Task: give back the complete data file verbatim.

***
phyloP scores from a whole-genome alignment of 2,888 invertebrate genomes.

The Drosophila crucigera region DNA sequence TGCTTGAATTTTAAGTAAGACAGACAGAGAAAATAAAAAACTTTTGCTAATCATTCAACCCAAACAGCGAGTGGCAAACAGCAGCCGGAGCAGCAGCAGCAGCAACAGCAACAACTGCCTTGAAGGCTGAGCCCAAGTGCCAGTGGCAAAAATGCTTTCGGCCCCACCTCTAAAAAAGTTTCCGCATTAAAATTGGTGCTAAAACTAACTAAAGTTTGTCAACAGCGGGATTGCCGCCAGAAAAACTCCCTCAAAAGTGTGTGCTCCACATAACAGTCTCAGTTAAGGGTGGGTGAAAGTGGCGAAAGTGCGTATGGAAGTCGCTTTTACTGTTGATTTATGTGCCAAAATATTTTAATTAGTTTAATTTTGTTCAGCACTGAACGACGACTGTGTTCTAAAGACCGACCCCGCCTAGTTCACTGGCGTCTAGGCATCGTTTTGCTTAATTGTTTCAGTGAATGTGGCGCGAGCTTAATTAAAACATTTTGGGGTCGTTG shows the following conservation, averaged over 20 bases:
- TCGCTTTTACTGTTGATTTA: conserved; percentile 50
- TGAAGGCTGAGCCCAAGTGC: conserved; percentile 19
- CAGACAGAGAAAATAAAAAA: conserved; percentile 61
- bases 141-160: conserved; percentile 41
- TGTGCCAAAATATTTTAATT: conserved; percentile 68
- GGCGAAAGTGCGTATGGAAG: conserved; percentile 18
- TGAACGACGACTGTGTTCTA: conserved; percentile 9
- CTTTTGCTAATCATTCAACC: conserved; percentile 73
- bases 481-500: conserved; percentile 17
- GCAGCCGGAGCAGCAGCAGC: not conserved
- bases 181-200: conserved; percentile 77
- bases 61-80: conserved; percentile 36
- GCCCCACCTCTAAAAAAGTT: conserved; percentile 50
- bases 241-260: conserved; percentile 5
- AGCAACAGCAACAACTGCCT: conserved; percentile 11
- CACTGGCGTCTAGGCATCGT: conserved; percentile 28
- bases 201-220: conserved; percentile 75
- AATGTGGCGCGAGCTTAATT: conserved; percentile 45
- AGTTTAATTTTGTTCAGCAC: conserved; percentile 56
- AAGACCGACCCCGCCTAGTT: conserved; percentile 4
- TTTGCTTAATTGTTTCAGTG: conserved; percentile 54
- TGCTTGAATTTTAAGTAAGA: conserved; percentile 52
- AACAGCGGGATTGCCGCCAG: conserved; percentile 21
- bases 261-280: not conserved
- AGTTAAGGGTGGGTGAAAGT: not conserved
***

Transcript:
phyloP scores from a whole-genome alignment of 2,888 invertebrate genomes.

The Drosophila crucigera region DNA sequence TGCTTGAATTTTAAGTAAGACAGACAGAGAAAATAAAAAACTTTTGCTAATCATTCAACCCAAACAGCGAGTGGCAAACAGCAGCCGGAGCAGCAGCAGCAGCAACAGCAACAACTGCCTTGAAGGCTGAGCCCAAGTGCCAGTGGCAAAAATGCTTTCGGCCCCACCTCTAAAAAAGTTTCCGCATTAAAATTGGTGCTAAAACTAACTAAAGTTTGTCAACAGCGGGATTGCCGCCAGAAAAACTCCCTCAAAAGTGTGTGCTCCACATAACAGTCTCAGTTAAGGGTGGGTGAAAGTGGCGAAAGTGCGTATGGAAGTCGCTTTTACTGTTGATTTATGTGCCAAAATATTTTAATTAGTTTAATTTTGTTCAGCACTGAACGACGACTGTGTTCTAAAGACCGACCCCGCCTAGTTCACTGGCGTCTAGGCATCGTTTTGCTTAATTGTTTCAGTGAATGTGGCGCGAGCTTAATTAAAACATTTTGGGGTCGTTG shows the following conservation, averaged over 20 bases:
- TCGCTTTTACTGTTGATTTA: conserved; percentile 50
- TGAAGGCTGAGCCCAAGTGC: conserved; percentile 19
- CAGACAGAGAAAATAAAAAA: conserved; percentile 61
- bases 141-160: conserved; percentile 41
- TGTGCCAAAATATTTTAATT: conserved; percentile 68
- GGCGAAAGTGCGTATGGAAG: conserved; percentile 18
- TGAACGACGACTGTGTTCTA: conserved; percentile 9
- CTTTTGCTAATCATTCAACC: conserved; percentile 73
- bases 481-500: conserved; percentile 17
- GCAGCCGGAGCAGCAGCAGC: not conserved
- bases 181-200: conserved; percentile 77
- bases 61-80: conserved; percentile 36
- GCCCCACCTCTAAAAAAGTT: conserved; percentile 50
- bases 241-260: conserved; percentile 5
- AGCAACAGCAACAACTGCCT: conserved; percentile 11
- CACTGGCGTCTAGGCATCGT: conserved; percentile 28
- bases 201-220: conserved; percentile 75
- AATGTGGCGCGAGCTTAATT: conserved; percentile 45
- AGTTTAATTTTGTTCAGCAC: conserved; percentile 56
- AAGACCGACCCCGCCTAGTT: conserved; percentile 4
- TTTGCTTAATTGTTTCAGTG: conserved; percentile 54
- TGCTTGAATTTTAAGTAAGA: conserved; percentile 52
- AACAGCGGGATTGCCGCCAG: conserved; percentile 21
- bases 261-280: not conserved
- AGTTAAGGGTGGGTGAAAGT: not conserved